Twitter reverses policy on hacked content after Hunter Biden backlash

  • Twitter reverses policy on hacked content after Hunter Biden backlash

Twitter reverses policy on hacked content after Hunter Biden backlash

"All the other Twitter Rules will still apply to the posting of or linking to hacked materials, such as our rules against posting private information, synthetic and manipulated media, and non-consensual nudity", wrote Gadde.

Mr. Dorsey had acknowledged in a tweet Wednesday that the company's communication surrounding the New York Post's article "was not great".

Vijaya Gadde, the global lead for legal, policy, and trust and safety at Twitter, claimed the company will be making "changes to the policy and how we enforce it" after Twitter began banning accounts that tweeted links to the stories, including members of Congress and from congressional servers.

Twitter blocked some people from sharing links to the story, and those who clicked on links that were shared were blocked from visiting the New York Post website. The scenario of how the data came to be in the hands of a random laptop fix shop which then chose to hand it over to a key Trump ally stretches credibility - bearing the hallmarks of an election-targeting disops operation, as we explained on Wednesday.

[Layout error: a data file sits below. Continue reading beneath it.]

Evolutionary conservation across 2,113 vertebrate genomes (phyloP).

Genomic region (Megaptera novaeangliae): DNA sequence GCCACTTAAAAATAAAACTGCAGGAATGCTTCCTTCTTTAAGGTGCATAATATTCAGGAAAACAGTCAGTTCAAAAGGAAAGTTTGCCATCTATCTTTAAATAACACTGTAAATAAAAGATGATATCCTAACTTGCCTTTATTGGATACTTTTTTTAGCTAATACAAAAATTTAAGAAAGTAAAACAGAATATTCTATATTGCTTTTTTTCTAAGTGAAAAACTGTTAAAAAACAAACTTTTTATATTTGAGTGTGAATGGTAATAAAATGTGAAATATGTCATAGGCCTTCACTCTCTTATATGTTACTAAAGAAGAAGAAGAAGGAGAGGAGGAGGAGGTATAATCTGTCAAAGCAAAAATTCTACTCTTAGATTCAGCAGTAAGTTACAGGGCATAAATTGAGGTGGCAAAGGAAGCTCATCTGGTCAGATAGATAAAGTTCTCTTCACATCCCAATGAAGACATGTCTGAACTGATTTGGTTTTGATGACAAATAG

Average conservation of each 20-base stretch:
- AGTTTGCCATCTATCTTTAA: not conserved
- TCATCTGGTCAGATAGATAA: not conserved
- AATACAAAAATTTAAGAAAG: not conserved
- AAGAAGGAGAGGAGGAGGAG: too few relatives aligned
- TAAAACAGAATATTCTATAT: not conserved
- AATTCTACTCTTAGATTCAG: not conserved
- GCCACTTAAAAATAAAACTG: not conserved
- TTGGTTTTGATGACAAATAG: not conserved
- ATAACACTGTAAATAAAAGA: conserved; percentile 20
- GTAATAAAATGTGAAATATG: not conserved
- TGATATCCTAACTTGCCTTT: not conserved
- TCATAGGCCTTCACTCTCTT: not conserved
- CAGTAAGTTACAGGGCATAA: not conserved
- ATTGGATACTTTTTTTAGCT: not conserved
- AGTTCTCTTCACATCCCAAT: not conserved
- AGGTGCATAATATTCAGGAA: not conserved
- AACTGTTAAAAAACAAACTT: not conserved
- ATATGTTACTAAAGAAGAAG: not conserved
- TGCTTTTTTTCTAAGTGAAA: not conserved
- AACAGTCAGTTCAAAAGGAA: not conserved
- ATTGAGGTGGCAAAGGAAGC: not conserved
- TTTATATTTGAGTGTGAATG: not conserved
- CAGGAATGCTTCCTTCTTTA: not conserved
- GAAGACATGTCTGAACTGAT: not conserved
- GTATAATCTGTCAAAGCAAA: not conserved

"This is part of our standard process to reduce the spread of misinformation", said Facebook spokesman Andy Stone.

Twitter CEO Jack Dorsey tweeted that it was "unacceptable" the company hadn't provided more context around its action.

However, Politico added that "Biden's campaign would not rule out the possibility that the former VP had some kind of informal interaction with Pozharskyi, which wouldn't appear on Biden's official schedule. We are no longer limited to Tweet removal as an enforcement action".

Republican senator Ted Cruz called the decision "election interference", while President Donald Trump - who trails Biden in polls 19 days before the presidential poll - decried the blockage by both Twitter and Facebook.

Gadde explained that Twitter "put the Hacked Materials Policy in place back in 2018 to discourage and mitigate harms associated with hacks and unauthorized exposure of private information".

She allegedly included a link to The Post's story. "The Hacked Material Policy is being updated to reflect these new enforcement capabilities".

At the same time, the new "third way" policy for hacked materials does leave Twitter's platform to be a conduit for the spread of political disinformation (just with a little contextual friction) - in instances where it's been credulously laundered by the press.

Twitter said late Thursday it was changing its policy on hacked content after an outcry about its handling of an unverified political story that prompted cries of censorship from the right.

But the outlet's source for the information raised questions.

We can only hope we don't have to find out.